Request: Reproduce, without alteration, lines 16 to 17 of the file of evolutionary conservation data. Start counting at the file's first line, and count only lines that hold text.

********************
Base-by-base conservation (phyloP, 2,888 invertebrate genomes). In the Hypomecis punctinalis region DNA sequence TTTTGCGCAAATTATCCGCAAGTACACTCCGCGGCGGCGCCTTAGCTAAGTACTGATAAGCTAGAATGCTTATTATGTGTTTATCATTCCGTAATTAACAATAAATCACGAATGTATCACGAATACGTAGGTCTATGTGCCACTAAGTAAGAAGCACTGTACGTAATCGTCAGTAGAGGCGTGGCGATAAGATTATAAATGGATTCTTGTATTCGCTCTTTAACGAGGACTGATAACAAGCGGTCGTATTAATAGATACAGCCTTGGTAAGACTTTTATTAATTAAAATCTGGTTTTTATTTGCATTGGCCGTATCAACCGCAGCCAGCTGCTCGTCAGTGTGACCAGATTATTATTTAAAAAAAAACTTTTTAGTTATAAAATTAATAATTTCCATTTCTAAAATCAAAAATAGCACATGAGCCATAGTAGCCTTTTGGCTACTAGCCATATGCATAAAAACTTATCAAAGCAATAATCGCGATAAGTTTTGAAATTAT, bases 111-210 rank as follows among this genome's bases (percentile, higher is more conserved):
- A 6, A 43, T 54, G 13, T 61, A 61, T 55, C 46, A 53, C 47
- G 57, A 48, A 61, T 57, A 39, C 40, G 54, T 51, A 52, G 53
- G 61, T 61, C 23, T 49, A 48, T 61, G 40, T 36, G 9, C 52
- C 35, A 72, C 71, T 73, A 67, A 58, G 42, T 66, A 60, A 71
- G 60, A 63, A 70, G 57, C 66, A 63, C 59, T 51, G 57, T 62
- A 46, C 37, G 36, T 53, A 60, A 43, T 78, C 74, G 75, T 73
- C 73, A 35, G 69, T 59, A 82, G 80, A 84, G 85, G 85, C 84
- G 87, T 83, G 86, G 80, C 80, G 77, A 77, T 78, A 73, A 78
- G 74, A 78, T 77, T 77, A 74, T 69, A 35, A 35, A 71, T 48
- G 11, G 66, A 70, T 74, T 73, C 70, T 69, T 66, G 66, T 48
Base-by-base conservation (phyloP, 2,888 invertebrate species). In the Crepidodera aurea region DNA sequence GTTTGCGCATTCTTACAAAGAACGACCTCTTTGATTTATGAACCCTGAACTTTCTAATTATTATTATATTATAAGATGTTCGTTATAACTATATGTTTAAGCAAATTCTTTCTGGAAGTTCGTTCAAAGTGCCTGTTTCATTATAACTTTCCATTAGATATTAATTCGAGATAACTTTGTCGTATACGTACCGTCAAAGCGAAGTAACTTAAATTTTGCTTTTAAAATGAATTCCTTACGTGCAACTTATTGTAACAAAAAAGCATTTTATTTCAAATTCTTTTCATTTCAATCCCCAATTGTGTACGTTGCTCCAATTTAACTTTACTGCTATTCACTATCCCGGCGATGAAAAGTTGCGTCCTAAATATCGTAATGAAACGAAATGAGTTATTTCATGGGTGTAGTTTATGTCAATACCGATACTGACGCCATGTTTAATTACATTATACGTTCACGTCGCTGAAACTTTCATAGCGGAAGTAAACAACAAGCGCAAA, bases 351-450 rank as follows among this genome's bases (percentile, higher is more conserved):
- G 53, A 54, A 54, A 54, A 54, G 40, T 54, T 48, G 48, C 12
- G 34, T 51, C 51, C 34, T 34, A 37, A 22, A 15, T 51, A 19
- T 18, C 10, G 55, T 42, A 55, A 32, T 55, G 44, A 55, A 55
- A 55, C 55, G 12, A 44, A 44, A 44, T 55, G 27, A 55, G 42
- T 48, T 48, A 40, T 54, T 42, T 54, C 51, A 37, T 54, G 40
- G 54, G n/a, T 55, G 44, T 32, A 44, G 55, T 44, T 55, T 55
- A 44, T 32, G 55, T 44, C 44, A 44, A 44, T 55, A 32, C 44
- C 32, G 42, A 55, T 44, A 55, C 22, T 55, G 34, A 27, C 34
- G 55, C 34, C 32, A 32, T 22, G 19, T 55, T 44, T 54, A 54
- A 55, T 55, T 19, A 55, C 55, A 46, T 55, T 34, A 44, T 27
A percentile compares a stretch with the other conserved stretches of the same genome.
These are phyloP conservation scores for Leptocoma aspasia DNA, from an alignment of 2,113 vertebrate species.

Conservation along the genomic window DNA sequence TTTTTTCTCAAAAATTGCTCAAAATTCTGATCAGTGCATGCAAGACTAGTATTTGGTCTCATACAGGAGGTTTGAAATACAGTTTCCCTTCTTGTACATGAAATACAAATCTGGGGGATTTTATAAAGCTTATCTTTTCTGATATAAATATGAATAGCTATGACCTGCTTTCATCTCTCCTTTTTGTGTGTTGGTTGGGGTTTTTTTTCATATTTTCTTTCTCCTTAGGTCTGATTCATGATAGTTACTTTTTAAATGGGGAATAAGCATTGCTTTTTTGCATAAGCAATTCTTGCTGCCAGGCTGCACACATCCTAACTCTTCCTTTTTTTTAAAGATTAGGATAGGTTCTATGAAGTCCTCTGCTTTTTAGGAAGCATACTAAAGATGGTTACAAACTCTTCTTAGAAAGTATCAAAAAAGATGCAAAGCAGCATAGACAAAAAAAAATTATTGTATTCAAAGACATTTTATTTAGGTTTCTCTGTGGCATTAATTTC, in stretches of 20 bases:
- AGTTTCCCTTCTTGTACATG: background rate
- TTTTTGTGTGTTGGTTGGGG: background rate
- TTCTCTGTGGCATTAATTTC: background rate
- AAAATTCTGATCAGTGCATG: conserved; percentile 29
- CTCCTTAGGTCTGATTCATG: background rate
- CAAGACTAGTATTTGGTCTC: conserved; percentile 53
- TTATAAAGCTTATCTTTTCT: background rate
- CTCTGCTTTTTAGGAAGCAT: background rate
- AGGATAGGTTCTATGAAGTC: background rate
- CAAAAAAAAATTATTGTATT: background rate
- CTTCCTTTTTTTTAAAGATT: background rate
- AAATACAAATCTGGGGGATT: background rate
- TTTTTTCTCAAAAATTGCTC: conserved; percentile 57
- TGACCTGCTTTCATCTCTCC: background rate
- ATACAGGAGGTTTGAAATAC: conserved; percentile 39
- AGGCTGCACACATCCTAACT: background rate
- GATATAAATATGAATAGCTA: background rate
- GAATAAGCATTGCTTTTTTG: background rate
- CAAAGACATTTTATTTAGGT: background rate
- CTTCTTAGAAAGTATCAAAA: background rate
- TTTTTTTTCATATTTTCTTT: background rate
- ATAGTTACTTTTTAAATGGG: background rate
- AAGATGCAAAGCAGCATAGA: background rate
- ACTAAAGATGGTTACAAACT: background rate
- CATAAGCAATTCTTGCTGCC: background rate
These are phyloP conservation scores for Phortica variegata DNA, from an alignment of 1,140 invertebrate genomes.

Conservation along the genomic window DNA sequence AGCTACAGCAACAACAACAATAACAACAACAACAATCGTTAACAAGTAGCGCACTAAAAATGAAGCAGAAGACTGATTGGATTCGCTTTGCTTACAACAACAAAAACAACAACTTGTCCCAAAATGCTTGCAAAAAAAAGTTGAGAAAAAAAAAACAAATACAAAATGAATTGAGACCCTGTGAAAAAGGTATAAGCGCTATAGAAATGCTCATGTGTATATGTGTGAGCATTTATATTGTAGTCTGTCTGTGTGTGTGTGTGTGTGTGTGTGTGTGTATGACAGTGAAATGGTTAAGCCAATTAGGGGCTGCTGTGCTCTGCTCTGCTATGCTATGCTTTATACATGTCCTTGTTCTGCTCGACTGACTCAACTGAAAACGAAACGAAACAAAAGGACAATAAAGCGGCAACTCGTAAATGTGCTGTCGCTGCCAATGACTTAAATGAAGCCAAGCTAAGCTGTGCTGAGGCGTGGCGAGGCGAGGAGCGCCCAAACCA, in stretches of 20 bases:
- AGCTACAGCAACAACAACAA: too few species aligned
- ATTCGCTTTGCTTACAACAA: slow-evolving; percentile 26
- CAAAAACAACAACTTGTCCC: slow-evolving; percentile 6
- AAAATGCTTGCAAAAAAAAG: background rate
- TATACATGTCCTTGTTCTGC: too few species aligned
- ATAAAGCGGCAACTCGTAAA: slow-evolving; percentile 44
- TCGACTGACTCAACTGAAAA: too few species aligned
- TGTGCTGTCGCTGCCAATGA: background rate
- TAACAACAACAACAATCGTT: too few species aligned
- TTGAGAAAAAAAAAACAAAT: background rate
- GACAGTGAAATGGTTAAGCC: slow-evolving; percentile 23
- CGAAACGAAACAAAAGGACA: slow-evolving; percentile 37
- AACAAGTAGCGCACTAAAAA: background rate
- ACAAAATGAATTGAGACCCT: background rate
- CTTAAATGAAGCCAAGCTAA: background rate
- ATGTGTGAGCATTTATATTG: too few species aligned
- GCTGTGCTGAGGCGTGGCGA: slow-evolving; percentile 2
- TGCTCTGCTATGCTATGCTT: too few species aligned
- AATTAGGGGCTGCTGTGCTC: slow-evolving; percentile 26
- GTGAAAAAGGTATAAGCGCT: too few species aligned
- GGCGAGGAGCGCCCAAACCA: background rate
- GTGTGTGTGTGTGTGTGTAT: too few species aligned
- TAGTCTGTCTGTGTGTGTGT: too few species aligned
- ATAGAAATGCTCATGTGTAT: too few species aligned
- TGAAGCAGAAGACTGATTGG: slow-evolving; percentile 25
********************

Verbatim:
- A 55, C 55, G 12, A 44, A 44, A 44, T 55, G 27, A 55, G 42
- T 48, T 48, A 40, T 54, T 42, T 54, C 51, A 37, T 54, G 40